Meyer Lemon Curd

A few years ago I started reading all these articles and blog posts and forums about the loveliness that are Meyer Lemons. Excited writers posted about them coming into season and all their delicious plans. Others wrote about acquiring the fruit and then, essentially, hoarding it, only using them sparingly to make them last.

Of course, none of them talked about where to get them in Canada.

It was only after a physiotherapy appointment one day that I discovered you could get them right here in Calgary.

As a treat for being subjected to the torture that is fixing my ongoing back problems (painful, but necessary and my physiotherapist is a miracle worker), I often wander over to Mercato for a little Italian pick-me-up in the form of a panini or crusty baguette sandwich full of arugula and prosciutto. Then I peruse the gourmet food store side of this market/restaurant to look at the pretty tomatoes on the vine, the big bunches of herbs and the shelves of balsamic and olive oil. And it was during one of these wanderings that I found they had a giant basket of Meyer Lemons.

They look to have a slight orange tinge to them, but are otherwise indistinguishable.

Meyer Lemons

Apparently, it’s believed to be a cross between a lemon and a mandarin orange, so that would explain the slightly darker hue. And perhaps the slightly sweeter taste often attributed to this fruit.

So, I was intrigued. Scooped up four, came home and realized I had no idea what to do with them.

Then I remembered lemon curd.

Dreamy, smooth, lemony. That seemed like a logical — and delicious — application.

And it was.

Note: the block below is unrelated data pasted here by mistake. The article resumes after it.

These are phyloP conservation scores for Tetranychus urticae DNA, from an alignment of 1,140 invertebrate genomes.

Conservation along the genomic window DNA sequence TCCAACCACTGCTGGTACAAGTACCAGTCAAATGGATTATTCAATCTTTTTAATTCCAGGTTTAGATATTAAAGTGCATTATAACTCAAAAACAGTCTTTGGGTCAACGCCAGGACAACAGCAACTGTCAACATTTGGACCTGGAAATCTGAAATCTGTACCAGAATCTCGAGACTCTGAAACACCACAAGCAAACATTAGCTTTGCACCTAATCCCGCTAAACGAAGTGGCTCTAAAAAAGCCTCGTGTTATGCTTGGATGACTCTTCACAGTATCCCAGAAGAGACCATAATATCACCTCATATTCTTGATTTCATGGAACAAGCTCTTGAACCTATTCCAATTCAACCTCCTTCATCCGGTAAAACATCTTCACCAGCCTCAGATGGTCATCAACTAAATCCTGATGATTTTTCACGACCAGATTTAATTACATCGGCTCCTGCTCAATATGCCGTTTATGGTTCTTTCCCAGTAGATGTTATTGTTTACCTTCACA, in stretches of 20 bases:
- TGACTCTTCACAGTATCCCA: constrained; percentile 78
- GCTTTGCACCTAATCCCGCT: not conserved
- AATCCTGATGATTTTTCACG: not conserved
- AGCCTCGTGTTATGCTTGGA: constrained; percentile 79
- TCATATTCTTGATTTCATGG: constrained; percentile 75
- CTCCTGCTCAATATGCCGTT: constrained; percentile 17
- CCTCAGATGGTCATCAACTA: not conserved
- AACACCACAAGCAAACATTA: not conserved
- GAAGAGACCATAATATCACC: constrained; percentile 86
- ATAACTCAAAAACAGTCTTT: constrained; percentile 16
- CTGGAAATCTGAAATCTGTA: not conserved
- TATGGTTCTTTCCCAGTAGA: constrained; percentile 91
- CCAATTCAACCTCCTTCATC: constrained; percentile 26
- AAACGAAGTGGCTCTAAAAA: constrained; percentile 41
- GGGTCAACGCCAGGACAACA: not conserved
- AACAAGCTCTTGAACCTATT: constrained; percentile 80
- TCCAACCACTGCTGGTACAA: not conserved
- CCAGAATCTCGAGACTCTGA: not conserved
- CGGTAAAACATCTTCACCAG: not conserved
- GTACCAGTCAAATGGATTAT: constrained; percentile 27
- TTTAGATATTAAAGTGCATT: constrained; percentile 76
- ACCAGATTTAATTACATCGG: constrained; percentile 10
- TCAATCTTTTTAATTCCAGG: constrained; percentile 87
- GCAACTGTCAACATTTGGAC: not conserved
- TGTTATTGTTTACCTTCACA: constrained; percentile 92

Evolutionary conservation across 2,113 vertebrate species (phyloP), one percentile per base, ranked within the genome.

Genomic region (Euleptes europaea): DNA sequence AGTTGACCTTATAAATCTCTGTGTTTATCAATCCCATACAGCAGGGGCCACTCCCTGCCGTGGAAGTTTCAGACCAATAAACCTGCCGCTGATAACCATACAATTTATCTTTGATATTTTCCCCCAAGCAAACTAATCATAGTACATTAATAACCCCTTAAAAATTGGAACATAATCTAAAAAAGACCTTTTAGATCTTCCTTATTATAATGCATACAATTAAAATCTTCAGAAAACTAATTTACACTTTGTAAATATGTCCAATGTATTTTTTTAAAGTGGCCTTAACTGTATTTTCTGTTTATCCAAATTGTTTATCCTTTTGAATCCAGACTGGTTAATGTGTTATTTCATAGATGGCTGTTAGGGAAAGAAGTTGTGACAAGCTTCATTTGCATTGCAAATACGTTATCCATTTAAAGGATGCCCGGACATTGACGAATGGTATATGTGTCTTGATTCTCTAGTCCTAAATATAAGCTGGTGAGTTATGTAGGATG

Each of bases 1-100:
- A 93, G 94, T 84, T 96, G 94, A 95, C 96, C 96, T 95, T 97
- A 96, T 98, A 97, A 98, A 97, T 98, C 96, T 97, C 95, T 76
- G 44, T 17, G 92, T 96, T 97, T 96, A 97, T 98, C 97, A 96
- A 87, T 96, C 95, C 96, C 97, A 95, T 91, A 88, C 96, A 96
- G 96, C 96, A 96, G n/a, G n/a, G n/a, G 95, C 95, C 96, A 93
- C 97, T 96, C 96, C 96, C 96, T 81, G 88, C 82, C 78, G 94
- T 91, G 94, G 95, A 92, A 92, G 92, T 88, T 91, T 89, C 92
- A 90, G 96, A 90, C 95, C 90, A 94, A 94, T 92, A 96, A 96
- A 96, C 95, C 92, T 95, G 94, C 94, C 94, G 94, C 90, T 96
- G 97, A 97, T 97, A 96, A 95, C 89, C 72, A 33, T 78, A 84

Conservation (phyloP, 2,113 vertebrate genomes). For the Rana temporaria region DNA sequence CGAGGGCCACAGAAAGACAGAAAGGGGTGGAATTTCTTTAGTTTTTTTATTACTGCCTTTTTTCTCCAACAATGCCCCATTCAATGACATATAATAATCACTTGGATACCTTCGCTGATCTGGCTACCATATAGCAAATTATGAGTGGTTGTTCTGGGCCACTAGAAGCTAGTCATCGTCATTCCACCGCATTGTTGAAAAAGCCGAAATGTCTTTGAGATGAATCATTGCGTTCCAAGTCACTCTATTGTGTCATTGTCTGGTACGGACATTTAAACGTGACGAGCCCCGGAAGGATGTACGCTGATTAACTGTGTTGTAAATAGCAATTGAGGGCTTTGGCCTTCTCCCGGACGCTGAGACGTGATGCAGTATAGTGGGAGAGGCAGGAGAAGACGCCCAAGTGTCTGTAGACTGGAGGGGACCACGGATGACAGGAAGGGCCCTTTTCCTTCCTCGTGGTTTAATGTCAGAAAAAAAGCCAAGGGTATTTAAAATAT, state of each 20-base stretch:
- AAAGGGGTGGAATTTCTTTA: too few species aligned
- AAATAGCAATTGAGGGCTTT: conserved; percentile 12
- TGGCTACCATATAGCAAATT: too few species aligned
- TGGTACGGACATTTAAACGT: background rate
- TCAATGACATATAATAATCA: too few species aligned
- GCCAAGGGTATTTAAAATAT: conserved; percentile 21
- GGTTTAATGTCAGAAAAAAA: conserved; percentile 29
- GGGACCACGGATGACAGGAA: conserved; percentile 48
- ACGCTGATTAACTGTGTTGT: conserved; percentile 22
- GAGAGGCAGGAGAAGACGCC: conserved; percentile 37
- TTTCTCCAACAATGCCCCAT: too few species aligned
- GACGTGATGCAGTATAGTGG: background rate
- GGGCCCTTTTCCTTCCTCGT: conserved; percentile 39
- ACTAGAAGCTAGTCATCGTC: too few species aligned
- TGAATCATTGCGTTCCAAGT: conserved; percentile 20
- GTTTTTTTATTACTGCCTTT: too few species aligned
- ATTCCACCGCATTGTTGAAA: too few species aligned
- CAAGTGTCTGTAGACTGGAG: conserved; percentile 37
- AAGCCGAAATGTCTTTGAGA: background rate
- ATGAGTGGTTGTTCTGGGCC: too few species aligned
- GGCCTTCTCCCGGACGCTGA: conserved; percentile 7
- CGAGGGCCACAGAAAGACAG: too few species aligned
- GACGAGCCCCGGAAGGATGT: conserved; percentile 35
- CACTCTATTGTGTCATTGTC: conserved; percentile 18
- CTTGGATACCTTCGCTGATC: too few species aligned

Not to mention ridiculously easy. Zest, squeeze, crack eggs, add butter, and beat all over double boiler. Done.

In fact, it’s frighteningly easy and I now have to resist making another batch. At least for another few weeks.

Meyer lemon zest

Meyer Lemon Curd I

Meyer Lemon Curd II

Meyer Lemon Curd Drop

Meyer Lemon Curd

  • 1 pound medium Meyer lemons (I used four)
  • 1/2 cup sugar
  • 2 large eggs
  • 1/2 cup unsalted butter, cut into four pieces

Zest the lemons to gather 2 teaspoons, then squeeze out 1/2 cup of juice. Whisk together zest, juice, eggs and sugar in a metal bowl or double boiler. Add butter, then set over a pot of simmering water. Whisk continually until thickened and smooth. (Some recipes suggest an instant-read thermometer should read 160F. I didn’t bother with that, just eyeballed it when it was thick.) It should take about five or six minutes. Force through a fine sieve to ensure the curd is smooth. Serve warm or store in the fridge.

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In search of the perfect burger

In the moments that followed the first bite, as the flavour of beef and bacon and cheese filled our mouths, we knew this was one of our more brilliant plans.


Of course, it didn’t start out that way.

It started out as a tongue-in-cheek joke, a nod to our mutual love of burgers. But as my sister’s trip from the coast to Cowtown neared, it morphed into a serious scheme.

The burger tour of southern Alberta was born.

You see, a truly great burger is more than the sum of its parts.

A solid, but not too filling, bun provides the backbone. It needs to hold the burger together, soak up the juices from beef and sauce, but not be too tall, too bread-y or so flimsy it becomes an annoyance.

Sauces–relish, mustard, ketchup, special or otherwise– should add to the flavour and not overpower the patty taste.

Lettuce and tomato are optional. Onion is not.

The burger should just fit into your hands and be bitten through without feeling you have to dislocate your jaw.

It should be messy. Bonus points for burgers that cause juices to trickle down your hands.

(The trick, I would come to learn, is to turn your plate so the burger drippings fall onto your french fries.)

Establishing a plan took several e-mail exchanges and thorough research.

A cruise through the Chowhound online forums, suggestions from friends and even a photo posted on FlickrĀ  — a photo-sharing website — gave us our plan of attack: five burger joints in four days.